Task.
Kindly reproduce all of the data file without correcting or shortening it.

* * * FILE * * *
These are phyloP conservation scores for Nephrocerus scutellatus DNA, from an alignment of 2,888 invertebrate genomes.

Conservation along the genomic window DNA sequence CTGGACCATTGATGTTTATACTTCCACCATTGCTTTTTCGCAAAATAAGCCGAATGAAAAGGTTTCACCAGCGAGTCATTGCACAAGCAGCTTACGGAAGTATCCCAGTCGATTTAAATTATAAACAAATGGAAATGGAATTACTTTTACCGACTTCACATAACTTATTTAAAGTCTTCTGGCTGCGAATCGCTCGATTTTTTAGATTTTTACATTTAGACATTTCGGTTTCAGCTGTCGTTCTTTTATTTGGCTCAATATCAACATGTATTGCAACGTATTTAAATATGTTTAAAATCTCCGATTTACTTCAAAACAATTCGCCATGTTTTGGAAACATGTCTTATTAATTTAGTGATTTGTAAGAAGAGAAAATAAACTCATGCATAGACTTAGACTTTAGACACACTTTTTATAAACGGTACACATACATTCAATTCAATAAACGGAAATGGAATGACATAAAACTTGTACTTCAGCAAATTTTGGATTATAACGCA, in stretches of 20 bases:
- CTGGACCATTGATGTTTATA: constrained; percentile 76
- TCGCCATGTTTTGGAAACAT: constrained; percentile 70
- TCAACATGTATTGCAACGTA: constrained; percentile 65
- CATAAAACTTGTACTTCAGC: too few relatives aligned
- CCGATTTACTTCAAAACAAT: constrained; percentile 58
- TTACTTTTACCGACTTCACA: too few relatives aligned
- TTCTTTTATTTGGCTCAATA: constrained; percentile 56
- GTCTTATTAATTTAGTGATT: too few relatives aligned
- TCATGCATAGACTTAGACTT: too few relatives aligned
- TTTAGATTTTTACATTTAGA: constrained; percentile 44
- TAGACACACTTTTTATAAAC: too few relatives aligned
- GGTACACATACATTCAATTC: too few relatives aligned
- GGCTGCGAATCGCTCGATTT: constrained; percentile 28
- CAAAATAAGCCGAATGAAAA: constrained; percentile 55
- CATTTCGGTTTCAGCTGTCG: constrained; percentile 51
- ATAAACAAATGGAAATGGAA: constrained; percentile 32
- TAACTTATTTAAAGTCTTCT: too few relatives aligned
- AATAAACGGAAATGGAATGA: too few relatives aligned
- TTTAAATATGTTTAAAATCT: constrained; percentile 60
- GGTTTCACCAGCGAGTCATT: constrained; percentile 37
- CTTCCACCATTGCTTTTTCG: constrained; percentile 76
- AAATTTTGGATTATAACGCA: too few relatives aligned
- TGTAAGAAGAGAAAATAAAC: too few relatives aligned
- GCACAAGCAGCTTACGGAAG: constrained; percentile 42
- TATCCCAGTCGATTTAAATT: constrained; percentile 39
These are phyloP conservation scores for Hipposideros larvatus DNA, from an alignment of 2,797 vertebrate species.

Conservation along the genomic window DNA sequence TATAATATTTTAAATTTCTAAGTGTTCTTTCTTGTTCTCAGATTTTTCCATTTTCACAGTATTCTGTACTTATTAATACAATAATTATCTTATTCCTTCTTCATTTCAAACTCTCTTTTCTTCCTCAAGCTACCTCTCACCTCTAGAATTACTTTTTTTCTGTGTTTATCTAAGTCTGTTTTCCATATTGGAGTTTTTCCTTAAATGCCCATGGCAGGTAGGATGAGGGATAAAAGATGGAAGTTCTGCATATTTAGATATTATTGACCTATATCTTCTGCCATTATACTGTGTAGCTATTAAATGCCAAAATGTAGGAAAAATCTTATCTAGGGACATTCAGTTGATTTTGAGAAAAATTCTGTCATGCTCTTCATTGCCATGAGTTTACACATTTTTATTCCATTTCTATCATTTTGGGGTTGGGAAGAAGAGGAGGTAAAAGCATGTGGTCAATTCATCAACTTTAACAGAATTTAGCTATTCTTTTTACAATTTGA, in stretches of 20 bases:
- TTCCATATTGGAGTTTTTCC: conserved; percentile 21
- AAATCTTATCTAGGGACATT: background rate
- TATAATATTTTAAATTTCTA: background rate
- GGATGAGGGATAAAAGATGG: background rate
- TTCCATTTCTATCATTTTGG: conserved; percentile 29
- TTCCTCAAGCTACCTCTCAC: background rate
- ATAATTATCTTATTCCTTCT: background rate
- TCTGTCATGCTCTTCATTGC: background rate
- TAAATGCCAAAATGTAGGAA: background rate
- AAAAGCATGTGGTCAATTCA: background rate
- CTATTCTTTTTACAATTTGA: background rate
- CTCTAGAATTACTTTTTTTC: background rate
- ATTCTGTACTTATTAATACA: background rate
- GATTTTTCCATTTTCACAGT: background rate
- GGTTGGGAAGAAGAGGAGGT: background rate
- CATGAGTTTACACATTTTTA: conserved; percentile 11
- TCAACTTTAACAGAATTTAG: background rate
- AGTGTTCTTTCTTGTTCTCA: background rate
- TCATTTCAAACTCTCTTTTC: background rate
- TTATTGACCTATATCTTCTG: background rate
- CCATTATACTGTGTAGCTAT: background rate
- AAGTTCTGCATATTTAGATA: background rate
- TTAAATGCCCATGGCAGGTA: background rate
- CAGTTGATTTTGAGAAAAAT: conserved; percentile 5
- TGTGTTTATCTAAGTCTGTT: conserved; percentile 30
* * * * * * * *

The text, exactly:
These are phyloP conservation scores for Nephrocerus scutellatus DNA, from an alignment of 2,888 invertebrate genomes.

Conservation along the genomic window DNA sequence CTGGACCATTGATGTTTATACTTCCACCATTGCTTTTTCGCAAAATAAGCCGAATGAAAAGGTTTCACCAGCGAGTCATTGCACAAGCAGCTTACGGAAGTATCCCAGTCGATTTAAATTATAAACAAATGGAAATGGAATTACTTTTACCGACTTCACATAACTTATTTAAAGTCTTCTGGCTGCGAATCGCTCGATTTTTTAGATTTTTACATTTAGACATTTCGGTTTCAGCTGTCGTTCTTTTATTTGGCTCAATATCAACATGTATTGCAACGTATTTAAATATGTTTAAAATCTCCGATTTACTTCAAAACAATTCGCCATGTTTTGGAAACATGTCTTATTAATTTAGTGATTTGTAAGAAGAGAAAATAAACTCATGCATAGACTTAGACTTTAGACACACTTTTTATAAACGGTACACATACATTCAATTCAATAAACGGAAATGGAATGACATAAAACTTGTACTTCAGCAAATTTTGGATTATAACGCA, in stretches of 20 bases:
- CTGGACCATTGATGTTTATA: constrained; percentile 76
- TCGCCATGTTTTGGAAACAT: constrained; percentile 70
- TCAACATGTATTGCAACGTA: constrained; percentile 65
- CATAAAACTTGTACTTCAGC: too few relatives aligned
- CCGATTTACTTCAAAACAAT: constrained; percentile 58
- TTACTTTTACCGACTTCACA: too few relatives aligned
- TTCTTTTATTTGGCTCAATA: constrained; percentile 56
- GTCTTATTAATTTAGTGATT: too few relatives aligned
- TCATGCATAGACTTAGACTT: too few relatives aligned
- TTTAGATTTTTACATTTAGA: constrained; percentile 44
- TAGACACACTTTTTATAAAC: too few relatives aligned
- GGTACACATACATTCAATTC: too few relatives aligned
- GGCTGCGAATCGCTCGATTT: constrained; percentile 28
- CAAAATAAGCCGAATGAAAA: constrained; percentile 55
- CATTTCGGTTTCAGCTGTCG: constrained; percentile 51
- ATAAACAAATGGAAATGGAA: constrained; percentile 32
- TAACTTATTTAAAGTCTTCT: too few relatives aligned
- AATAAACGGAAATGGAATGA: too few relatives aligned
- TTTAAATATGTTTAAAATCT: constrained; percentile 60
- GGTTTCACCAGCGAGTCATT: constrained; percentile 37
- CTTCCACCATTGCTTTTTCG: constrained; percentile 76
- AAATTTTGGATTATAACGCA: too few relatives aligned
- TGTAAGAAGAGAAAATAAAC: too few relatives aligned
- GCACAAGCAGCTTACGGAAG: constrained; percentile 42
- TATCCCAGTCGATTTAAATT: constrained; percentile 39
These are phyloP conservation scores for Hipposideros larvatus DNA, from an alignment of 2,797 vertebrate species.

Conservation along the genomic window DNA sequence TATAATATTTTAAATTTCTAAGTGTTCTTTCTTGTTCTCAGATTTTTCCATTTTCACAGTATTCTGTACTTATTAATACAATAATTATCTTATTCCTTCTTCATTTCAAACTCTCTTTTCTTCCTCAAGCTACCTCTCACCTCTAGAATTACTTTTTTTCTGTGTTTATCTAAGTCTGTTTTCCATATTGGAGTTTTTCCTTAAATGCCCATGGCAGGTAGGATGAGGGATAAAAGATGGAAGTTCTGCATATTTAGATATTATTGACCTATATCTTCTGCCATTATACTGTGTAGCTATTAAATGCCAAAATGTAGGAAAAATCTTATCTAGGGACATTCAGTTGATTTTGAGAAAAATTCTGTCATGCTCTTCATTGCCATGAGTTTACACATTTTTATTCCATTTCTATCATTTTGGGGTTGGGAAGAAGAGGAGGTAAAAGCATGTGGTCAATTCATCAACTTTAACAGAATTTAGCTATTCTTTTTACAATTTGA, in stretches of 20 bases:
- TTCCATATTGGAGTTTTTCC: conserved; percentile 21
- AAATCTTATCTAGGGACATT: background rate
- TATAATATTTTAAATTTCTA: background rate
- GGATGAGGGATAAAAGATGG: background rate
- TTCCATTTCTATCATTTTGG: conserved; percentile 29
- TTCCTCAAGCTACCTCTCAC: background rate
- ATAATTATCTTATTCCTTCT: background rate
- TCTGTCATGCTCTTCATTGC: background rate
- TAAATGCCAAAATGTAGGAA: background rate
- AAAAGCATGTGGTCAATTCA: background rate
- CTATTCTTTTTACAATTTGA: background rate
- CTCTAGAATTACTTTTTTTC: background rate
- ATTCTGTACTTATTAATACA: background rate
- GATTTTTCCATTTTCACAGT: background rate
- GGTTGGGAAGAAGAGGAGGT: background rate
- CATGAGTTTACACATTTTTA: conserved; percentile 11
- TCAACTTTAACAGAATTTAG: background rate
- AGTGTTCTTTCTTGTTCTCA: background rate
- TCATTTCAAACTCTCTTTTC: background rate
- TTATTGACCTATATCTTCTG: background rate
- CCATTATACTGTGTAGCTAT: background rate
- AAGTTCTGCATATTTAGATA: background rate
- TTAAATGCCCATGGCAGGTA: background rate
- CAGTTGATTTTGAGAAAAAT: conserved; percentile 5
- TGTGTTTATCTAAGTCTGTT: conserved; percentile 30